Gov. Ron DeSantis has maintained that Florida is embarking on a slow, step-by-step reopening of the economy. He has cautioned, however, that the next steps will be guided by whether signs continue to point to continued success in battling the coronavirus pandemic.
But ... what if that effort is complicated by Floridians eager to go back to the way things were?
Case in point: New data shows that Floridians were among those flocking to Georgia after that state lifted some of its restrictions and reopened hair salons and barber shops. The Washington Post reported earlier this week that University of Maryland researchers concluded that an extra 62,000 out-of-state visitors were arriving in Georgia each day. Researchers said the biggest jump – 17 percent – came from neighboring Florida.
News outlets in Florida also have pointed out that there was confusion among some business owners after DeSantis launched “phase one” of his reopening plan. For example, some barber shops re-opened, even though they weren't included in the governor's initial plan. Friday afternoon, DeSantis announced on Twitter that barber shops, hair salons and nail spas could reopen on Monday.
There’s been a constant back-and-forth over whether Florida is moving too fast or moving too slow, and whether there is enough testing to truly monitor the situation.
The governor appears to be taking the position that a major resurgence in cases can be avoided by keeping strict requirements in place for long-term care facilities, as other places begin to reopen and people begin moving around again.
The Agency for Health Care Administration issued Emergency Rule 59AER20-1, requiring hospitals to screen long-term care residents for COVID-19 prior to transfer. More here.
The Board of Hearing Aid Specialists proposes amending Rule 64B6-2.003, to incorporate a revised licensure application. More here.
The Board of Hearing Aid Specialists proposes amending Rule 64B6-3.001, to incorporate a revised licensure application. More here.
The Board of Hearing Aid Specialists proposes amending Rule 64B6-8.002, to incorporate a revised licensure application. More here.
The Board of Hearing Aid Specialists proposes amending Rule64B6-8.003 regarding trainee programs, to incorporate the revised application into the rule. More here.
CERTIFICATE OF NEED
AHCA received two additional letters of intent from entities interested in building nursing homes. River City Health Acquisitions, LLC, has shown an interest in building a 37-bed facility in Duval County and Palm Beach SNF Operations has expressed an interest in building a new 150-bed facility in Palm Beach County. More here.
—Florida Department of Health county-specific COVID-19 surveillance data here.
—The Centers for Disease Control and Prevention says fewer pediatric vaccinations have been administered during the COVID-19 pandemic. More here.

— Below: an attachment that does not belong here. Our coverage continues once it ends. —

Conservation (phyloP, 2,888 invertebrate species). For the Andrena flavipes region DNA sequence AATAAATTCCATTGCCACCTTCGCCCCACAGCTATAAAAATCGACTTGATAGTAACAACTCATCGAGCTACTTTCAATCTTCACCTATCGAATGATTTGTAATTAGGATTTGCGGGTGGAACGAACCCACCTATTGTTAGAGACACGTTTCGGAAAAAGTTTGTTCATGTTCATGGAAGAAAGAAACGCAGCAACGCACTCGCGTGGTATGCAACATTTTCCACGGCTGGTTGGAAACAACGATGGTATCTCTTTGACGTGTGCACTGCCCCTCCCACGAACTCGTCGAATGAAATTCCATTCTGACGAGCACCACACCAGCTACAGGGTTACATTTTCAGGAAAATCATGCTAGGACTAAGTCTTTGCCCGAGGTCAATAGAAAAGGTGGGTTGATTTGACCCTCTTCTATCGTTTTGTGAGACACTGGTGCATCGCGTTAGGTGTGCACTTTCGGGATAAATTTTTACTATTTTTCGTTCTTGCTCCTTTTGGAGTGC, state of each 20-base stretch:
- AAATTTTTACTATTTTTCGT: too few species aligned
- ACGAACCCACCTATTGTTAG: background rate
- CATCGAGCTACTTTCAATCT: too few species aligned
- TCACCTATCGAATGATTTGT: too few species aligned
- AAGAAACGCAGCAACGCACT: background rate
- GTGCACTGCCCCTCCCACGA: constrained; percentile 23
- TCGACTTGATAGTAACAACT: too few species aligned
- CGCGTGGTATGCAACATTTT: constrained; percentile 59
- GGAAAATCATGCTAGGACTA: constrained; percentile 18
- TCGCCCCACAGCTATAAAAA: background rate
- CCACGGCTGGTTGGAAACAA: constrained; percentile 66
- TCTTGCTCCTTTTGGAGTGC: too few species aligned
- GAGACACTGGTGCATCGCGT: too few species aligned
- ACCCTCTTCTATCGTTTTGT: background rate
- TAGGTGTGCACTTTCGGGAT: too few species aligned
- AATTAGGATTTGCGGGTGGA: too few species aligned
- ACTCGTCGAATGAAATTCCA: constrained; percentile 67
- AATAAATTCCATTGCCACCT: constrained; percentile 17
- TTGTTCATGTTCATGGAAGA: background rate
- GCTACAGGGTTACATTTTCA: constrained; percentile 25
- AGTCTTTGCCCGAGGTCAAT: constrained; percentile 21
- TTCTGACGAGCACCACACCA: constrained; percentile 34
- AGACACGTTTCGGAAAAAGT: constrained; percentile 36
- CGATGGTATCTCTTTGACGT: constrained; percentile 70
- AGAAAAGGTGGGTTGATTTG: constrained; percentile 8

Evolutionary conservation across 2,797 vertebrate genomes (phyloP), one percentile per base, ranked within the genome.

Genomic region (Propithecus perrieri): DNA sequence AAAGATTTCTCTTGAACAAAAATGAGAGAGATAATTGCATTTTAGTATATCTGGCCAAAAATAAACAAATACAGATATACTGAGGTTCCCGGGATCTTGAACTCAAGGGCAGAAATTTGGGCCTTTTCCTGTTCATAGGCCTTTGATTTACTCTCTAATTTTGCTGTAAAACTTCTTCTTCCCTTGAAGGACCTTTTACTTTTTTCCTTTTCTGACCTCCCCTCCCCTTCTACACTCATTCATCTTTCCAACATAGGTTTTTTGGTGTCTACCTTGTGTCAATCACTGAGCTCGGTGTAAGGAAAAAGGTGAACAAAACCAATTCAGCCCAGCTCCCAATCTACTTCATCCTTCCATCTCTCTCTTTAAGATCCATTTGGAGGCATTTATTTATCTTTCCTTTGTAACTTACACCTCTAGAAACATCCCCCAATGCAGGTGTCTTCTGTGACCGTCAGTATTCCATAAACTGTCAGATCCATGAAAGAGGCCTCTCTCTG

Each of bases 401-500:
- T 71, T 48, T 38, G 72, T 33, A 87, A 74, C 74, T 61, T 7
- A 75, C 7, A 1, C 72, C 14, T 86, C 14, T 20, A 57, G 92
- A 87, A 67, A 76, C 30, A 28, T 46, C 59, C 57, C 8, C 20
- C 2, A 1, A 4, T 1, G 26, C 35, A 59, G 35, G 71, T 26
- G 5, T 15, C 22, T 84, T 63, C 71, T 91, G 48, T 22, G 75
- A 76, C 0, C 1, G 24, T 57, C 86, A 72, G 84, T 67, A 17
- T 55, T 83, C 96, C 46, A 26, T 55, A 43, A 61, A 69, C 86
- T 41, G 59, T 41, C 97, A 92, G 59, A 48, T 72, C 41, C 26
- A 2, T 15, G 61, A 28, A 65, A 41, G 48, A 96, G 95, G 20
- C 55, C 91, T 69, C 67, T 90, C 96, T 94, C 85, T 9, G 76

—Georgetown University Health Policy Institute Center for Children and Families "Say Ahhh!" blog here.
WEEK IN REVIEW
—That's a big number ... Florida's economic collapse due to the COVID-19 pandemic is expected to cause ballooning Medicaid enrollment that might blow a $1 billion hole in the state budget, according to projections by the agency that oversees the health-care safety net program. More here.
—Opacity, not transparency ... How are Medicaid MCOs faring in COVID-19 pandemic? It’s hard to tell. More here.
—We knew it ... Patients in Florida had symptoms as early as January. More here.
—Now you see it ... Without explanation, Florida puts early symptom data back online. More here.
—There’s an app for that ... DOH releases smartphone app to track symptoms, issue alerts. More here.
—Disagreement ... State’s COVID-19 policy an 'unmitigated disaster' for residents of elder homes. More here.
—5Q with Mayhew ... The Agency for Health Care Administration, which is led by Secretary Mary Mayhew, is usually best known for its oversight of the massive Medicaid program. But its role regulating hospitals and nursing homes has made Mayhew an integral part of Gov. Ron DeSantis’ team leading the state’s response to COVID-19, which is particularly dangerous to seniors and people with underlying health conditions. More here.
—Medical examiners' COVID files ... An unredacted document on medical examiner deaths from COVID-19 in Florida reveals the trauma, suffering and sadness of lives lost in the coronavirus pandemic. More here.
—Sham ... Top medical examiner calls FDLE files a sham. More here.
—Dear CMS ... The head of a Florida hospital association on Monday sent a letter to the U.S. Department of Health and Human Services asking that it reconsider the distribution of tens of billions of dollars in health-care funding stemming from the COVID-19 pandemic. More here.
—Coverage denial upheld ... The state employees’ health-insurance program did not err when it denied or a type of prostate-cancer treatment sought by a retiree, a state administrative judge ruled. More here.
—Transfers required ... With nearly 40 percent of Florida's COVID-19 deaths involving long term care residents, state health officials are mandating that nursing homes transfer residents with COVID-19 if the homes cannot properly isolate or care for them. More here.
—They’re here ... After a six-week ban on elective procedures, many Florida health-care providers are back in business. More here.
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